Episode 40: Education Research vs Teaching and Supporting New Teachers

Nov 16, 2017

Pete (@mr_van_w) and John (@jfcatto) love The Rock and facial hair.

In fact, we love facial hair so much that if you click on the Movember link in the sidebar, that will take you to where you can donate to Joel Speranza’s Movember charity drive.

Finally, John probes into the disconnect between education research and classroom practitioners and perhaps the need for education communicators.

Then, Pete talks about how new teachers should be built and supported rather judged and weeded out.

 

John: Why don’t teachers use education research in teaching? – Paul Maclellan

https://eic.rsc.org/analysis/why-dont-teachers-use-education-research-in-teaching/2010170.article

 

BTW: Flipped Learning is pretty much a waste of time.

https://www.tes.com/news/school-news/breaking-news/exclusive-flipped-learning-leads-small-progress

 

Pete: Why Jessica quit teaching: She’d given her heart and soul to those kids but the SLT didn’t think it was enough – Thomas Rogers

https://www.tes.com/news/school-news/breaking-views/why-jessica-quit-teaching-shed-given-her-heart-and-soul-those-kids

Read more at http://teacherstalkingteaching.libsyn.com/podcast/episode-40-education-research-vs-teaching-and-supporting-new-teachers#tTcVbMB0JLEaitRA.99

4 thoughts on “Episode 40: Education Research vs Teaching and Supporting New Teachers

  1. Hi Pete and John,
    Thanks for the podcast. Both articles resonated with me.
    The article about beginning teachers reminded me to tell you about a qualitative study I am doing. I have 4 beginning teachers using my flipped year 9 science course. All resources are provided for them in the LMS including 100s of video lessons, and the group space learning experiences. The feedback from the teachers has been overwhelmingly positive. Instead of having to be up all night learning the content then working out how to teach it and create resources, they are focusing their efforts on their pedagogy, building relationships with students, differentiation and feedback. It appears to be a great way of helping ease teachers into teaching and also gives them a chance to try flipping.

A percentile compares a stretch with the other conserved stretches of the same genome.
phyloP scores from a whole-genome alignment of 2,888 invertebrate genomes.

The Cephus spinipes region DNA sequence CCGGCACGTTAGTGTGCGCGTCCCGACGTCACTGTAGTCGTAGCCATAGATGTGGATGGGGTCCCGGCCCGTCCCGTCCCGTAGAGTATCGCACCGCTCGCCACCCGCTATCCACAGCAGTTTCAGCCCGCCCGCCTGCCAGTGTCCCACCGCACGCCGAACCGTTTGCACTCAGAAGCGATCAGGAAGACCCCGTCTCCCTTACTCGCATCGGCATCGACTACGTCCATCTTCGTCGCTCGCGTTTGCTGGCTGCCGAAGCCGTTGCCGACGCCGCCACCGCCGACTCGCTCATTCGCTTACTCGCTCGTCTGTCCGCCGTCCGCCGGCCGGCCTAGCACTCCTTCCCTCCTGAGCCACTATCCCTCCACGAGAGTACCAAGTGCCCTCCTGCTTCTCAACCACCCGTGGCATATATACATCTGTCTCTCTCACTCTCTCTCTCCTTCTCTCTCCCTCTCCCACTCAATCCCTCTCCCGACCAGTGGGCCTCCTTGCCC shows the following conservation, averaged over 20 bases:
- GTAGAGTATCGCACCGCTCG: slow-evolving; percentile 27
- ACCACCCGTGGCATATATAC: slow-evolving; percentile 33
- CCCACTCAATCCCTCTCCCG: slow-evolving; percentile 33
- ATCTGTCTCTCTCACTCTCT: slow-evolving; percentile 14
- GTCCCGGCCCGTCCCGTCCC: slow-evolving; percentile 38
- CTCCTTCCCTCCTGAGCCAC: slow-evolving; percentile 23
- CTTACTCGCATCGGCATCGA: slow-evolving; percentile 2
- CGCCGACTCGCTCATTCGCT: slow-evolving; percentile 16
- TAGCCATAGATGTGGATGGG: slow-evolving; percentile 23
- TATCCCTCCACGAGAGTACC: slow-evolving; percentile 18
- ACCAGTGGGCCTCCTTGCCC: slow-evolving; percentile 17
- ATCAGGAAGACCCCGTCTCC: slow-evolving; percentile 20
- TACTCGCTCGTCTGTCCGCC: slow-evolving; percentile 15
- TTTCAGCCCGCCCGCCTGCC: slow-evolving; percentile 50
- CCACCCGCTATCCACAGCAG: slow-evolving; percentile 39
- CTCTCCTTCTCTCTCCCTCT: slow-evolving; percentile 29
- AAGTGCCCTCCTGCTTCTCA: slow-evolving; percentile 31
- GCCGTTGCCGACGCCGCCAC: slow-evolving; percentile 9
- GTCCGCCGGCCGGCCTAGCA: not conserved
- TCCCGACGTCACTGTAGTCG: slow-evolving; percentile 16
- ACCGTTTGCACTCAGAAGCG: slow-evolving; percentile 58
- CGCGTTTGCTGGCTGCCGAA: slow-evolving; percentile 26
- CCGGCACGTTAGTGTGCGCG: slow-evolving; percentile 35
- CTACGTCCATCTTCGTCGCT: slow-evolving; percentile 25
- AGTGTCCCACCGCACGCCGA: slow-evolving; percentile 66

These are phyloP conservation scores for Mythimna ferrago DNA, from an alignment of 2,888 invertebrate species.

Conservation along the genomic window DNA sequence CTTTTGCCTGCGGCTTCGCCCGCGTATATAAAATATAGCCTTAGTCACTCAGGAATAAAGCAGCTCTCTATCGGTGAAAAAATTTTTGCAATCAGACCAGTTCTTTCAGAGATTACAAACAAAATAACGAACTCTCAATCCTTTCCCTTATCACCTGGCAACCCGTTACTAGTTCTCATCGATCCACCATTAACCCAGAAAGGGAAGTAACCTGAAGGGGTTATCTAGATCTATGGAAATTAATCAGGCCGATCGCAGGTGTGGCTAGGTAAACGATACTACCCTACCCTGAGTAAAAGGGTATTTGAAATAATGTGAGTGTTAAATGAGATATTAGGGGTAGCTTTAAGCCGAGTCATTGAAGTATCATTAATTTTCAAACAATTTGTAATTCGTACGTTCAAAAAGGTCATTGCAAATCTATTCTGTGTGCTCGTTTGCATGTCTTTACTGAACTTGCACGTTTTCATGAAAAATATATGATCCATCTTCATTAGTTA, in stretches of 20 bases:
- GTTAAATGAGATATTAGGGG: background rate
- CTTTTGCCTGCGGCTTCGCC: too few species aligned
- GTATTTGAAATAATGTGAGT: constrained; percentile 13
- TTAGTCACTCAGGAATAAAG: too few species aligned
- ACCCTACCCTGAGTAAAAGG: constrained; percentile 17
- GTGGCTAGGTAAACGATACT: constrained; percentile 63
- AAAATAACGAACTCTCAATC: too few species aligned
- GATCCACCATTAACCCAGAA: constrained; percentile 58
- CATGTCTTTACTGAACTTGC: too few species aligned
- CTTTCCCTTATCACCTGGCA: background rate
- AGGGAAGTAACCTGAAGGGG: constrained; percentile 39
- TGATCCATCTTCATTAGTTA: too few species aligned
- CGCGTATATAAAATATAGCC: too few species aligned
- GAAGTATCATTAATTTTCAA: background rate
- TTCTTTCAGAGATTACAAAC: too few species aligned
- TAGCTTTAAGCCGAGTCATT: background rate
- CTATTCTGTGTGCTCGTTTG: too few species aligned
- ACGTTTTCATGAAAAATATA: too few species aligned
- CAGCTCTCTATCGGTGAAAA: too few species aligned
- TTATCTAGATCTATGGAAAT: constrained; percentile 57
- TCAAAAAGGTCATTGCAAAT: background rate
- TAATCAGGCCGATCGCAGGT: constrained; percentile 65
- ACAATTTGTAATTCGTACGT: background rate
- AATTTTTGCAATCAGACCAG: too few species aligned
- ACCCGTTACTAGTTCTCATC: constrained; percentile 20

I also agree with the other articles that Ts don’t read educational resource unless they are doing their masters! I agree that there is a need for education communicators. That is what you guys are doing. My last two blog posts to FLGI were reporting on research http://flglobal.org/to-draw-or-not-to-draw-in-a-flipped-video/, http://flglobal.org/does-pre-questioning-improve-learning/. If you ever need a paper, send me a tweet and i will send it to you!
    Thanks for the great perspectives,
    Steve

    Like

    1. That’s really great and thanks for the kind words – I will definitely be hitting you btw. I love that you’ve totally made liars out of us with the teachers and research issue btw. We’re featuring the pre-questioning article this week to show what ed communication should be like.

      Like

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